Thank you, Germany. I’d never have got there without you. And now, dear reader, go forth and pee with Germanic abandon. But remember, not out of your shoulder.
In contemplating the 473,937,493 “easy” steps it would take for me to become a real German, I never imagined that I might need actual steps to complete the journey. Or, at the very least, a stepladder. Yep, it turns out that I may just be too damn short to be a proper German.
Ever helpful, Germany has been throwing some not-so-subtle hints my way for a while now.
1. I can’t reach around two thirds of my flat.
German apartments were clearly not designed for leggily-challenged Irish women. Everything in the kitchen and the bathroom has to reside on the bottom shelves as they’re the only ones I can reach without having to stand on a chair. What lurks on the lofty top shelves will remain a mystery, but the good news is that I only have to clean what I can see. I just have to remember never to invite anyone over who’s taller than me – which could rather limit my social circle here in the land of the German giants.
2. German mirrors mock me.
See that dark speck at the bottom of the mirror? No? Look a bit closer… Got it? That’s me. Or at least the only bit of me I can see in the mirrors in many cafés, bars and restaurants. I have to make sure that I look semi-decent before leaving home because that’s probably the last glimpse of myself I’ll catch all night.
Standing on tiptoes might reveal the top half of my fringe; jumping up and down creates a weird gurning expression that isn’t really conducive to checking if my make-up is OK. It also attracts some rather odd looks from the other women in the bathroom who aren’t Lilliputian and will never understand my short-world problems.
3. Limited limbs
German clothes, it appears, were designed for German people. Go figure. That’s a photo of the sleeve of an XXS jumper. My hand is actually in there – it’s just somewhere around the elbow mark. German trousers make me footless, German jumpers leave me handless and kneeless. The upside is that even if I fail to make it to the gym for a week, I still look tiny thanks to the swathes of German fabric floating around me.
This is all quite compelling evidence but the real kicker came a few days ago. I found myself in the strange and wholly unusual position of actually wanting to cook something. As the only things that are an absolute must in my kitchen are tea, milk and sugar, this would require a trip to the supermarket. I sauntered around picking up what I needed and eventually happened upon the frozen foods section. As everyone who is kitchen-skills-impaired will know, it’s always good to have a back-up pizza in the freezer so I decided to add one to my basket.
Unfortunately for me, freezers in German supermarkets are German-sized and stocked by German-sized Germans. And naturally, the one I wanted was right in the back, packed in tight. I slid across the glass top and leaned in. Nope. Not quite there. I leaned some more. My hand brushed off the edge of the box. Almost…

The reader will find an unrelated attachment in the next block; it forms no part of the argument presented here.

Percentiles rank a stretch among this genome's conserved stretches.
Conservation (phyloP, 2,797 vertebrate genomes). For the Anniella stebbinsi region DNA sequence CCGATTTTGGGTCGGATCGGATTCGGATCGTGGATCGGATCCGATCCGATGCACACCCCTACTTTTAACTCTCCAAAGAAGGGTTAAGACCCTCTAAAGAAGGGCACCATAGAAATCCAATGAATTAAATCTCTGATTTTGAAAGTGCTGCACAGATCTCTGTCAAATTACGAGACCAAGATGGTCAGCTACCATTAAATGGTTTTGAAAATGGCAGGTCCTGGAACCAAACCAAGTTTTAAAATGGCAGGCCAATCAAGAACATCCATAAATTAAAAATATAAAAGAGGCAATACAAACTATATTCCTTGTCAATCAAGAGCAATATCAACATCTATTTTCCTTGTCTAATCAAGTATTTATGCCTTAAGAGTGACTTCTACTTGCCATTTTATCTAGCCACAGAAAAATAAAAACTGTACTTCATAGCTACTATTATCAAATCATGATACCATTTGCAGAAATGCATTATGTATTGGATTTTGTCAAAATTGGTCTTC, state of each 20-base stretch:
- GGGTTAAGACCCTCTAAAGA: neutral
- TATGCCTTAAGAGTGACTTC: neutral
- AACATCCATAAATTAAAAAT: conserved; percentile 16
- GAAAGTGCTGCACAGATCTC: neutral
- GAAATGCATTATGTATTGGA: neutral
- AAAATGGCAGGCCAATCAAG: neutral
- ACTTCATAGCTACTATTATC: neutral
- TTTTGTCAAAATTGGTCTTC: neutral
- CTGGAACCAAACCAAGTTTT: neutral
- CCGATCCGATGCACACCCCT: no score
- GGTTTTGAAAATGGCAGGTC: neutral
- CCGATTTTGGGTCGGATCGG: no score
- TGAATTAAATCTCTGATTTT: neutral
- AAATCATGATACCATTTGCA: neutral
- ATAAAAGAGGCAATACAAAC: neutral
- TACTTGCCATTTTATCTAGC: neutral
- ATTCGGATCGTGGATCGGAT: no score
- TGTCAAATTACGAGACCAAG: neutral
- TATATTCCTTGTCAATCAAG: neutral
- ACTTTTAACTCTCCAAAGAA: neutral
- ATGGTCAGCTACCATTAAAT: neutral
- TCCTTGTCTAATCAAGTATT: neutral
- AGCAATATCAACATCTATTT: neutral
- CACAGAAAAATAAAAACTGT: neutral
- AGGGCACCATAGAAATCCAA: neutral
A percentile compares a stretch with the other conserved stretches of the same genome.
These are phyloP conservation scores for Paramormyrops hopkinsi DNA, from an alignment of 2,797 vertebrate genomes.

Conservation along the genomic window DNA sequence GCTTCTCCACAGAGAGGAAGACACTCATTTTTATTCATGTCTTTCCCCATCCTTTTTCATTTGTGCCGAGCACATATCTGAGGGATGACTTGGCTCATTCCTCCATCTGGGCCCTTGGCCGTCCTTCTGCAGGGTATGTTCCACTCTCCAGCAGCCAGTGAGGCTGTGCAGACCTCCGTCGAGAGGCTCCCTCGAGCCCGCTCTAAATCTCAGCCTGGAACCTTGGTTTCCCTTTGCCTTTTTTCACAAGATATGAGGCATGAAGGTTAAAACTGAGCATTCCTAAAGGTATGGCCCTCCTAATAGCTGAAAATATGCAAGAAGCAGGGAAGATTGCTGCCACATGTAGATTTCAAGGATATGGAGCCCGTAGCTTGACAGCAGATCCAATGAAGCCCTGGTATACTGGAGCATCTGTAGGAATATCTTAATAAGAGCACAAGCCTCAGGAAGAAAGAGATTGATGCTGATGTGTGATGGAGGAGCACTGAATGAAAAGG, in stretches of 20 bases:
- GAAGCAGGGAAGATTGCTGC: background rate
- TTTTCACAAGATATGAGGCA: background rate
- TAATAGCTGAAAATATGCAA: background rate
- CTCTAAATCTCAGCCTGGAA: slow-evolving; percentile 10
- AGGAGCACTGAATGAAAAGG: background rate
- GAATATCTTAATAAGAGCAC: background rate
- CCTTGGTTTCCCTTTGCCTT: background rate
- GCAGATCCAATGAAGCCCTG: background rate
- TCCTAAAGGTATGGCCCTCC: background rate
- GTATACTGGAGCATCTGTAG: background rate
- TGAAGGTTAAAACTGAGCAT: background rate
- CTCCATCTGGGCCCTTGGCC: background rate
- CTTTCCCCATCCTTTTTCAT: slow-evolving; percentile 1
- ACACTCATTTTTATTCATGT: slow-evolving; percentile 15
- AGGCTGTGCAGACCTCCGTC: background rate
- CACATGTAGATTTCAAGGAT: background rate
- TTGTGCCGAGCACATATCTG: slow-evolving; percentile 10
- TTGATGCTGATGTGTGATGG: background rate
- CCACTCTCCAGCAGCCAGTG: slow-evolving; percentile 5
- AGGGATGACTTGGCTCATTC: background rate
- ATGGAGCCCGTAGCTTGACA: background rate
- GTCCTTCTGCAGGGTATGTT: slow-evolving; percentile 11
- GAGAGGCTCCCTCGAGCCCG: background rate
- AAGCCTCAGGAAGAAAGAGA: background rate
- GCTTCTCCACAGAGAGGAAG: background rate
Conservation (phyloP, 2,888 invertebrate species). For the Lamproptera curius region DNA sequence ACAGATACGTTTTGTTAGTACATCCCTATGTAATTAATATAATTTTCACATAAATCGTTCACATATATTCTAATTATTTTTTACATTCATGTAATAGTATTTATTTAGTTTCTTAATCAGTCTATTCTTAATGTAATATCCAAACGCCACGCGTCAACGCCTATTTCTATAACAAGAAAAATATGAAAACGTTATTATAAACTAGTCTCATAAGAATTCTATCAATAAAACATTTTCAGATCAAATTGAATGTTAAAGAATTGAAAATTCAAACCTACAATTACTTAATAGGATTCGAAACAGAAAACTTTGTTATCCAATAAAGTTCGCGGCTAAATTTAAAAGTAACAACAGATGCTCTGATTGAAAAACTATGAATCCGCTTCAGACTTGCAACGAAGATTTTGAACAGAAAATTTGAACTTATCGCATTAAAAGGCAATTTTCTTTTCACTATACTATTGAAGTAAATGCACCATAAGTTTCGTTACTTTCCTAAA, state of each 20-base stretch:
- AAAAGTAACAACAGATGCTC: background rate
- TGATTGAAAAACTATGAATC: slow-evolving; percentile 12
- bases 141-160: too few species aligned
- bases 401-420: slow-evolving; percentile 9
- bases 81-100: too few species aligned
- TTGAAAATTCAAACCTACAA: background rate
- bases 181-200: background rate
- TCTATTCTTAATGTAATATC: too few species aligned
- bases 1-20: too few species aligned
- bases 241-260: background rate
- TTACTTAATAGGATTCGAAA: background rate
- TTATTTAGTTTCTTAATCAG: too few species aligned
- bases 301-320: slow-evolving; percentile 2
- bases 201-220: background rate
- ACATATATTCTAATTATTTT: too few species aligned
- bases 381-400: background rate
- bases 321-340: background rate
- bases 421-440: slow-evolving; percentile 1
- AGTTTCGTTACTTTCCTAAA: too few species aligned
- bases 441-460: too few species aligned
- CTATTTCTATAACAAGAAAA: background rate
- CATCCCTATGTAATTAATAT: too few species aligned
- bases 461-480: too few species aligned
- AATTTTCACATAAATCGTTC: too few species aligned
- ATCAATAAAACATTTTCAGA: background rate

I hoisted myself onto the edge of the freezer and stretched. Both feet dangling above the floor, I gripped cardboard but couldn’t dislodge the damn thing. Grunting with effort at this stage and vaguely aware of someone standing behind me, I elegantly dismounted and turned around with a “nothing to see here” expression on my face. A slightly bemused-looking (TALL) German man was standing there.
Can I help you?
I answered his chest:
Who? Me? Oh, I’m fine but if you insist… (nonchalant shrug)
He reached into the freezer, smoothly freed my desired pizza and handed it to me.
Erm, thanks. That was a bit embarrassing.
No, no! Not at all! It really was packed in there!
Bloody Germans are so nice. And frickin’ tall.
In conclusion, it seems the one step that might stump me, is the fact that I’m stumpy.
The next morning, I was sitting on the loo, doing my business and minding my own business, when I noticed something rather odd – there was a bench right outside the bathroom window. I sat there, snickering to myself, imagining some garden party guests suddenly showing up and getting an unexpected eyeful. Thankfully, it was a Monday and not exactly garden party season so I figured I’d be safe enough.
Then the garden party showed up. Eight or ten jovial Germans stopped right outside the window, with two men so close they were practically touching the glass. Dear God, please don’t turn around, please don’t turn around. They turned to face each other so now I could see their profiles. Another inch or two and they’d be looking directly at me. I did what any normal person would do in this situation – I stopped praying, snatched up the toilet roll and scuttled, crab-like, over into the corner, where I hoped I could wipe without being watched. I wasn’t quite ready to perform “LO’G Drops a Log” in front of an audience…
Safely back in the kitchen, I had a nerve-calming cup of tea, waited for the party to move on, showered faster than I ever had in my life, and walked into town. After a “not strictly breakfast” breakfast, I made my way to Pauli’s Radshop to rent a bike. Poor Pauli.
After several abortive attempts on a bike with back-pedal coaster brakes…
“Pedal forward! Pedal forward!”
“I’m trying! I’m trying!” (Thump)
…Pauli and I decided that this option was definitely not for me. He found a bike with normal brakes, made it “Linda-sized” and I wobbled around the yard on it a few times. Success.